A contemporary of Ralph Waldo Emerson and Henry David Thoreau, founders of the Transcendental movement, Nathaniel Hawthorne associated with them, perhaps, in an effort to discover more meaning behind the shadows of life that he so often perceived. A movement in the Romantic tradition, Transcendentalism holds that every individual can...
A contemporary of Ralph Waldo Emerson and Henry David Thoreau, founders of the Transcendental movement, Nathaniel Hawthorne associated with them, perhaps, in an effort to discover more meaning behind the shadows of life that he so often perceived. A movement in the Romantic tradition, Transcendentalism holds that every individual can reach ultimate truths through reason and sensory experience. Here are its basic tenets:
- In every aspect of Nature, God is present--even in every human being.
- Everyone is capable of learning about God through intuition.
- In all its manifestations, Nature is symbolic of the spirit.
- The world is good, and evil is nonexistent.
While Hawthorne rejected much of this ideology, finding it too optimistic, he was partially influenced. Tenets 1 and 3 seem the ones more closely embraced by Hawthorne.
Shrouded by his Puritan guilt for the transgressions of his ancestors, Hawthorne sought to define humans, not in two groups--the elect and the damned--as the Calvinists had, but as essentially good, although weak at times. True, people sin, Hawthorne seems to say, but by admitting sin, one can improve. As his characters in The Scarlet Letter are in many ways allegorical, Hester Prynne develops this idea of Hawthorne's that one must "Be true! Be true!" and show one's "worst" in order to improve; for it is secret sin and its hypocrisy which damn a man spiritually.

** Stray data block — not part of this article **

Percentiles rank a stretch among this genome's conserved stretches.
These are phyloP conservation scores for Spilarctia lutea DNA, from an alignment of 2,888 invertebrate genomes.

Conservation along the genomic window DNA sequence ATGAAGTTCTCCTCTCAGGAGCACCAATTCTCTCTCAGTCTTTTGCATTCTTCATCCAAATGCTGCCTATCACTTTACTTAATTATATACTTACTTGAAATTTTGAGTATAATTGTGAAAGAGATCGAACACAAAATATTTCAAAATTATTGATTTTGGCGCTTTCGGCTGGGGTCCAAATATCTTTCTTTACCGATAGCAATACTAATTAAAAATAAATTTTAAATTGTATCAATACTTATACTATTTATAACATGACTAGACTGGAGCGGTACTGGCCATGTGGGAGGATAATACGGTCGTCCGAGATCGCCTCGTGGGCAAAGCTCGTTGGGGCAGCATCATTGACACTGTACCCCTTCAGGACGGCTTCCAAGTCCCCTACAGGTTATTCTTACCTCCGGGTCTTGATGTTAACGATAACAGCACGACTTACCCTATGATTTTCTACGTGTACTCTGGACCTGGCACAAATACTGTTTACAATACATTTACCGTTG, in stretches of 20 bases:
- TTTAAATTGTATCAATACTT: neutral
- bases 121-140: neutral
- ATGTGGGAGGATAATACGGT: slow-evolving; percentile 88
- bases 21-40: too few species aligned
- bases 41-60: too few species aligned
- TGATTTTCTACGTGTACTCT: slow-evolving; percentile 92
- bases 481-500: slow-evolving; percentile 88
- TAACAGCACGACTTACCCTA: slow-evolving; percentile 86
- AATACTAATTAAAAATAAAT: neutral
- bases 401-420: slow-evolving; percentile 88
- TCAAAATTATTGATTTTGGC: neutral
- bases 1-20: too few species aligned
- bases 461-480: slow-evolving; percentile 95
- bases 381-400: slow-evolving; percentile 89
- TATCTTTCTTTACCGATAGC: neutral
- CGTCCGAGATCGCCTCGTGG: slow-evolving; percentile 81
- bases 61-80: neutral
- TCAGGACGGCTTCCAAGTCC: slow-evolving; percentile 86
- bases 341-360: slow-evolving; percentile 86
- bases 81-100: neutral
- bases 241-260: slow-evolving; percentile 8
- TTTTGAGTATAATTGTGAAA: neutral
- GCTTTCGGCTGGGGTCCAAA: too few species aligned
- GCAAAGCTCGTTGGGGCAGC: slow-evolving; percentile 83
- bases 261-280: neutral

Underpinning the importance of Nature, Hawthorne has Hester take forest walks with her daughter Pearl where they encounter the workings of Nature. Hester arrives at certain truths on her walks and when she meets the Reverend Dimmesdale there. Even little Pearl senses Nature as she tells her mother that the sunshine does not like her, and as she refuses to cross the brook until her mother replaces her letter of shame upon her breast, "Come and take it up!" As Hester does so, Nature reacts,
...there was a sense of inevitable doom upon her as she thus received back this deadly symbol from the hand of fate....the warmth and richness of her womanhood, departed like fading sunshine....
Moreover, it is in the forest where the genuine emotions of love and passion have been and are expressed between Arthur Dimmesdale and Hester; it is in the forest in which the sun shines on them that truths can be expressed. It is in the forest where Hester's beauty returns to her and Dimmesdale no longer holds his heart and feels free:
Here seen only by her [Hester's] eyes, Arthur Dimmesdale, false to God and man, might be, for one moment true!
That Nature is symbolic of the spirit is evident in a passage involving the character of Chillingworth, who gathers "a bundle of unsightly plants" in Chapter X, Dimmesdale asks his physician from where he has brought "such a dark, flabby leaf?" Chillingworth replies that he has found it growing upon an unmarked grave. Further, he tells the minister,
"They grew out of his heart, and typify, it may be, some hideous secret that was buried with him, and which he had done better to confess during his lifetime."
Other examples of how Nature represents the spirit occur with the elf-child Pearl as she is in harmony with the sunshine that follows her along a forest path, as well as the babbling brook that cheers with Pearl in her delight. Also, when Dimmesdale stands on the scaffold in the night (Ch. XII), a meteor "burning duskily through a veil of cloud" reflects his spirit and that of Chillingworth who hides beneath.